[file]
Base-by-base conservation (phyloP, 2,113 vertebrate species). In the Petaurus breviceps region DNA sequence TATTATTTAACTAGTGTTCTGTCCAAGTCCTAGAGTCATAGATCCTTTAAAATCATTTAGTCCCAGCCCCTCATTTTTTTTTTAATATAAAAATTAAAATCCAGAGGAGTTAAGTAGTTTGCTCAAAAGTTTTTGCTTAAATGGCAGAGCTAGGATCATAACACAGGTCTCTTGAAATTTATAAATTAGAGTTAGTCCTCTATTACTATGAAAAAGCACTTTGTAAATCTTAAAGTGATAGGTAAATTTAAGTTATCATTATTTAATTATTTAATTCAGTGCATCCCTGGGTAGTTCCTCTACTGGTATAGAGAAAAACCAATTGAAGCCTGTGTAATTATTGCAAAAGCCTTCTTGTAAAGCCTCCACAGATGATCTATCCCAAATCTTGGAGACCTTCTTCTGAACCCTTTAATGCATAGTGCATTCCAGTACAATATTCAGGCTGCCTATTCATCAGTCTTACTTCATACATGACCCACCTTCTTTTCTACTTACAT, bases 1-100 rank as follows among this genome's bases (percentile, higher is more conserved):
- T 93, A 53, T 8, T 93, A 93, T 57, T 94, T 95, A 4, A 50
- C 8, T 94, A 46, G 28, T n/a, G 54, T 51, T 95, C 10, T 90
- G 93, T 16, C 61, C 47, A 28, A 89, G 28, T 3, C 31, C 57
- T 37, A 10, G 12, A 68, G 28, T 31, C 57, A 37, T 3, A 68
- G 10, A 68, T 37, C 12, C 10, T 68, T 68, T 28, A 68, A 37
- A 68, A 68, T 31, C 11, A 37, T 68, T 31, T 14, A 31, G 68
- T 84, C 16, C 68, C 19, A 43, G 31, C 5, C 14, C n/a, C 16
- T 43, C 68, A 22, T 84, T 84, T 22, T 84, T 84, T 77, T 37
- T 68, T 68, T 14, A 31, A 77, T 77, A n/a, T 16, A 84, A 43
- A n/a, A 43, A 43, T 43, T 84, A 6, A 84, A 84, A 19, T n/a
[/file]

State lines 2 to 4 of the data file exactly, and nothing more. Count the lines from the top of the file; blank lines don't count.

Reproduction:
- T 93, A 53, T 8, T 93, A 93, T 57, T 94, T 95, A 4, A 50
- C 8, T 94, A 46, G 28, T n/a, G 54, T 51, T 95, C 10, T 90
- G 93, T 16, C 61, C 47, A 28, A 89, G 28, T 3, C 31, C 57